Monday, May 24, 2010

A Call for Autonomy

The story of modernity is the struggle for greater individual autonomy. But a religion with obligations, such as Judaism, is about the individual submitting to an outside authority. Balancing these directly competing priorities is the complex task of the modern Jew.How do we maintain our personal autonomy while submitting to divine authority? The specific answer to this is unique to each person, although there are some general approaches that people in different groups adopt.

Whenever we discuss autonomy in religion, I think back to R. Joseph B. Soloveitchik's classic approach to the Korach rebellion, as described by R. Abraham Besdin in Reflections of the Rav ch. 13 ("The 'Common-Sense' Rebellion Against Torah Authority"). R. Soloveitchik offers three reasons why halakhah does not give primacy to each individual's spiritual feelings:

  1. Religious emotion constantly changes and religion would have to likewise continually change in format and structure. There would be no continuity of religion.
  2. Everyone has different feelings, so there would be no consistent communal practices.
  3. We have no way to tell what is legitimately religious and what is a secular, self-indulgent emotion.

    Penciled into my copy is my own addition:
  4. People automatically tend to choose rituals and practices that are lenient and self-serving.
The upshot of all this is that religious autonomy cannot create a reliable, consistent religious community throughout the ages.

In a recent essay, R. Nathan Lopes Cardozo offers a somewhat radical thesis ("On the Nature and Future of Halakha in Relation to Autonomous Religiosity" in the May 2010 issue of Conversations). Based on the feedback I've received from a number of people, I think he was misunderstood as being more radical than he really is. Allow me to summarize what I believe he wrote:

The younger generation today is searching for spirituality in their own individual ways and are being turned away by the current conformist system. We need to allow for individualism and autonomy. We need to make halakhah more flexible in order for people to find their own way to God.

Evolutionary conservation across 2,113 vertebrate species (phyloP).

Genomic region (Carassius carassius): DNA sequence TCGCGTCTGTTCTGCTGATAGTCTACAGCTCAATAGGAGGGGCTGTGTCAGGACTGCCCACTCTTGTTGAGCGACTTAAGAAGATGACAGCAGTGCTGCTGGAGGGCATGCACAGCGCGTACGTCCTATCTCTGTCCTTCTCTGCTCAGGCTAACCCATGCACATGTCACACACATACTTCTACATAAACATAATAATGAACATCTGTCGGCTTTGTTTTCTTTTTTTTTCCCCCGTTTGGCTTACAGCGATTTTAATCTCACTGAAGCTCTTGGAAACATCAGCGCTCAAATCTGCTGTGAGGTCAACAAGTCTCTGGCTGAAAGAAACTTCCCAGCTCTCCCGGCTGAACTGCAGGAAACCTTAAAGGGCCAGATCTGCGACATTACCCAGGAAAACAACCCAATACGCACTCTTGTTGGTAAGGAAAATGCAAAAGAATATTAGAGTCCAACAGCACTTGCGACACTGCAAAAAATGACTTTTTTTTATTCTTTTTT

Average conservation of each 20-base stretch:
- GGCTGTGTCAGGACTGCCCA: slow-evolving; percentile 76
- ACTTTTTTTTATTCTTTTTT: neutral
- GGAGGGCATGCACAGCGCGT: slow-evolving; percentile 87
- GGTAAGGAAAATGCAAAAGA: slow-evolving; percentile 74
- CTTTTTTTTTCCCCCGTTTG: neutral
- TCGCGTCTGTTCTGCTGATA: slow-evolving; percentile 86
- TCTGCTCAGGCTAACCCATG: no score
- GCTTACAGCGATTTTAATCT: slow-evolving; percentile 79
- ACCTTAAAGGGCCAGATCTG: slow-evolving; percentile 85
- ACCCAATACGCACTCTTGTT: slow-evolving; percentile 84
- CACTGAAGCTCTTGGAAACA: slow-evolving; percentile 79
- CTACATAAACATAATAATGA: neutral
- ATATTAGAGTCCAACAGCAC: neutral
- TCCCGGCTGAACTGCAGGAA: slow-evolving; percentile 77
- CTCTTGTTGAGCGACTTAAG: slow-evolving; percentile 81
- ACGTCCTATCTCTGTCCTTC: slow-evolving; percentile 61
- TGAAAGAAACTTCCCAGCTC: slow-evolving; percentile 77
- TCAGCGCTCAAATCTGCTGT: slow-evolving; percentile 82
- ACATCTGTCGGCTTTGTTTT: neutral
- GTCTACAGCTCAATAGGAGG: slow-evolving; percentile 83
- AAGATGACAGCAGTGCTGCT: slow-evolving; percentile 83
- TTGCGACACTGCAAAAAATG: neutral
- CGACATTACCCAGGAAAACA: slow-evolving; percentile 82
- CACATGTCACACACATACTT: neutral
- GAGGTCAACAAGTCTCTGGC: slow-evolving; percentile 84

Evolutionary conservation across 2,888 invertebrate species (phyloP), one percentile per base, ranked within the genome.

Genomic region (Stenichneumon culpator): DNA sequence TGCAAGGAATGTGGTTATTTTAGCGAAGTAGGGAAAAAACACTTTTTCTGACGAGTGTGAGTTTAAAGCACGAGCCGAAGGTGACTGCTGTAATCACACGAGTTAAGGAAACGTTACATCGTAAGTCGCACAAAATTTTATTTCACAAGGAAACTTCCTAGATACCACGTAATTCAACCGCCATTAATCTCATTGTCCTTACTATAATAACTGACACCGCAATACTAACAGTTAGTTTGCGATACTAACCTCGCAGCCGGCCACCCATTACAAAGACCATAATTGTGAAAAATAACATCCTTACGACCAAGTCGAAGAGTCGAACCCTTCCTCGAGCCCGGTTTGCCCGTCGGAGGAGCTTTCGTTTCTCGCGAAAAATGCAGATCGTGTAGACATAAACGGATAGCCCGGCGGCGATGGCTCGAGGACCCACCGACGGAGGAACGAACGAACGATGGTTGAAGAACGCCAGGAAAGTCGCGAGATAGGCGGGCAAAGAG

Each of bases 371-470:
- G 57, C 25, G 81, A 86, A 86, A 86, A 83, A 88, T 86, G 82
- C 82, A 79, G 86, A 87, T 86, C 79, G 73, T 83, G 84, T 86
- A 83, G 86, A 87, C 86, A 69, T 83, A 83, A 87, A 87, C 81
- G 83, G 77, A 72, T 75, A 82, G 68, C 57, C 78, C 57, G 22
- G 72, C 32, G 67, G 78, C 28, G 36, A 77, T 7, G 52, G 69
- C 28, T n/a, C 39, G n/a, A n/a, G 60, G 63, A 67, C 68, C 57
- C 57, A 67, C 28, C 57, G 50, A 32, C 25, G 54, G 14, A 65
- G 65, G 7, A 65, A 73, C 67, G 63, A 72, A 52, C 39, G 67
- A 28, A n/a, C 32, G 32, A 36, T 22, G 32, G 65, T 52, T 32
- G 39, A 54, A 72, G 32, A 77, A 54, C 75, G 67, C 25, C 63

This can easily be misunderstood as advocacy for religios anarchy. However, we have to keep in mind both R. Cardozo's personal track record and his intended audience. He is not a Reform rabbi. He is a proud Orthodox rabbi writing for other rabbis. He is not suggesting that people take halakhah into their own hands and choose minority opinions that "speak" to them. He recognizes R. Soloveitchik's objections to this "common-sense" approach. Rather, R. Cardozo is pleading with halakhic decisors to show more flexibility when dealing with highly individualistic people. Give them the ability to choose that they need, within what a broadly defined halakhah allows.

I disagree with R. Cardozo on two counts. First, autonomy is not strictly a Gen Y or Millennial concern. It has been an ongoing theme for 250 years and it was certaintly predominant in the 1960's and 1970's. This was precisely what prompted R. Soloveitchik to respond to their claims. A strong desire for autonomy is nothing new.

What might be new, though, is a rejection of authority by Orthodox Jews. If that is the case, then we have to consider whether pretending that halakhah is an autonomy rather than a theonomy will work. Without a kabbalas ol malkhus shamayim (acceptance of the yoke of Heaven), can you truly be a religious Jew?

The second point on which I take issue with R. Cardozo is the extent to which he encourages halakhic decisors to depart from precedent. I do not believe that it is wise to undo centuries of halakhic precedents, nor do I believe that decisors can wipe away rabbinic laws or longstanding customs. What R. Cardozo asks for is, I believe, beyond the ability of any contemporary rabbi.

That said, I applaud the idea of rabbis guiding every individual in the uniquely appropriate way and taking into account each person's specific circumstances. While we cannot empower an individual to choose the halakhah he wants to follow, a rabbi can find the right precedents and opinions that fit each person's temperament and needs. In the end, though, Judaism is about what God wants you to do and not what you want to do for God.

Twitter Delicious Facebook Digg Favorites More